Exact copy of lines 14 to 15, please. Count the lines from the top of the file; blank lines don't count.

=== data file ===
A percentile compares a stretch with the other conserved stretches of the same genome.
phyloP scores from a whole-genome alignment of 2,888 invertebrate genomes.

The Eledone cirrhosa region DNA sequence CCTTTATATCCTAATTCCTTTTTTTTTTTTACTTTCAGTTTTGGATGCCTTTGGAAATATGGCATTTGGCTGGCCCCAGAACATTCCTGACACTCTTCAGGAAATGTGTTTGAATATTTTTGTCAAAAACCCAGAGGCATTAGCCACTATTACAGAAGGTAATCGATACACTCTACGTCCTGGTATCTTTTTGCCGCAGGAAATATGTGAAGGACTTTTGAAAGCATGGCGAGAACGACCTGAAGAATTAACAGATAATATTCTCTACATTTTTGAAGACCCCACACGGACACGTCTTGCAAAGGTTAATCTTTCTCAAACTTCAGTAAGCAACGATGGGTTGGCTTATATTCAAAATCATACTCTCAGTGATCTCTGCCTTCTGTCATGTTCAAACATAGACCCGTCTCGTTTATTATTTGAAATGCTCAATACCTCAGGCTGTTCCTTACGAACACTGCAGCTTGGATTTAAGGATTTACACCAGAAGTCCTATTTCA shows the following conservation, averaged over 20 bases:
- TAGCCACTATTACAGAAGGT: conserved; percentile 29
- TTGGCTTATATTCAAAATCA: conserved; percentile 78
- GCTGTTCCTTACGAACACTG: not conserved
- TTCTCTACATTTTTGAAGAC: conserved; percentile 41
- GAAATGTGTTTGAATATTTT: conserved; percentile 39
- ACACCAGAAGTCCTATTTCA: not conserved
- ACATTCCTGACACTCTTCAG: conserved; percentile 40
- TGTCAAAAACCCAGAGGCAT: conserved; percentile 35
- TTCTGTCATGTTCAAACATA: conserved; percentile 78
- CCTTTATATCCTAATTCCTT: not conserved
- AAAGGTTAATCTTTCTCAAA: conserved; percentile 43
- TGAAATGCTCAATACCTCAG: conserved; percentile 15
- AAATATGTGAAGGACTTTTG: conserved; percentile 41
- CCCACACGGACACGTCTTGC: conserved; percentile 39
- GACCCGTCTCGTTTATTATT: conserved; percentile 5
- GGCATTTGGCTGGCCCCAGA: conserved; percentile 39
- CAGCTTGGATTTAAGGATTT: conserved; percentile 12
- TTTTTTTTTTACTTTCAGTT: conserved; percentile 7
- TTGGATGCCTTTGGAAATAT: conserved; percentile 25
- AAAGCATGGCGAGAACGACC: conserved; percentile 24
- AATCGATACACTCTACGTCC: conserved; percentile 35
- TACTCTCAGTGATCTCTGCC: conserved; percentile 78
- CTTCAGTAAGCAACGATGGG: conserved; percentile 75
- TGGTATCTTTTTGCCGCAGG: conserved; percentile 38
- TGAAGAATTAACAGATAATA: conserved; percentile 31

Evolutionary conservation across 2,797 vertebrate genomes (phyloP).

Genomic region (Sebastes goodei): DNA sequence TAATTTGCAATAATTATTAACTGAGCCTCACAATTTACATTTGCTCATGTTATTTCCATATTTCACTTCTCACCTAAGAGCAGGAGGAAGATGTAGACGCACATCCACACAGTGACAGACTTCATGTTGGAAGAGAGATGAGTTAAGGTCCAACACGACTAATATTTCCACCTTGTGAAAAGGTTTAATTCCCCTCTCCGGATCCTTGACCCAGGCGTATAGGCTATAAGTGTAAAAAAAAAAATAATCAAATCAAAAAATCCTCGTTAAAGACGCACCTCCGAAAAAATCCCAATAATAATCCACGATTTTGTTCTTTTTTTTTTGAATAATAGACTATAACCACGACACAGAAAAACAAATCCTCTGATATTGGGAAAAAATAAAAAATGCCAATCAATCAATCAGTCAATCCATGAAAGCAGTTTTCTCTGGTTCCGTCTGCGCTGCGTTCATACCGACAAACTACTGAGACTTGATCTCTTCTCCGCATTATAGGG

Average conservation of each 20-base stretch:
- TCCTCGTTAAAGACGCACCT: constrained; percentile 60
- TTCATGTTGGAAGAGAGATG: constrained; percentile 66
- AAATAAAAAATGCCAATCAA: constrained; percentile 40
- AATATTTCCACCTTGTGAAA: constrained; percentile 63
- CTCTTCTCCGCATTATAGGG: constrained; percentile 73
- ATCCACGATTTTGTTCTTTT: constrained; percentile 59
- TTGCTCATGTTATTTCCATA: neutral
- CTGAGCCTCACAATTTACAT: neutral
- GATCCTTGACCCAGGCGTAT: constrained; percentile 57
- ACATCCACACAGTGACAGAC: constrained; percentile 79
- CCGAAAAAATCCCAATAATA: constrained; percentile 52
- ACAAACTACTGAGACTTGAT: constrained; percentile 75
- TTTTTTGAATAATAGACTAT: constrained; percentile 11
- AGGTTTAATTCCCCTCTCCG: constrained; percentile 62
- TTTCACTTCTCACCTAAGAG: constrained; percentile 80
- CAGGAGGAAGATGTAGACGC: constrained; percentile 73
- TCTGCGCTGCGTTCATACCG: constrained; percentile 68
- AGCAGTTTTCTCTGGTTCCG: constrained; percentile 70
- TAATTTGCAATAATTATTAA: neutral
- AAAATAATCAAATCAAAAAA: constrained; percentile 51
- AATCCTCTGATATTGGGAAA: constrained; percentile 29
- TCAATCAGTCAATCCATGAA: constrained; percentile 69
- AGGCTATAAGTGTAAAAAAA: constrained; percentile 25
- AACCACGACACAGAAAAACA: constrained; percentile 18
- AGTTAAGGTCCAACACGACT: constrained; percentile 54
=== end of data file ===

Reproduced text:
- AAAGGTTAATCTTTCTCAAA: conserved; percentile 43
- TGAAATGCTCAATACCTCAG: conserved; percentile 15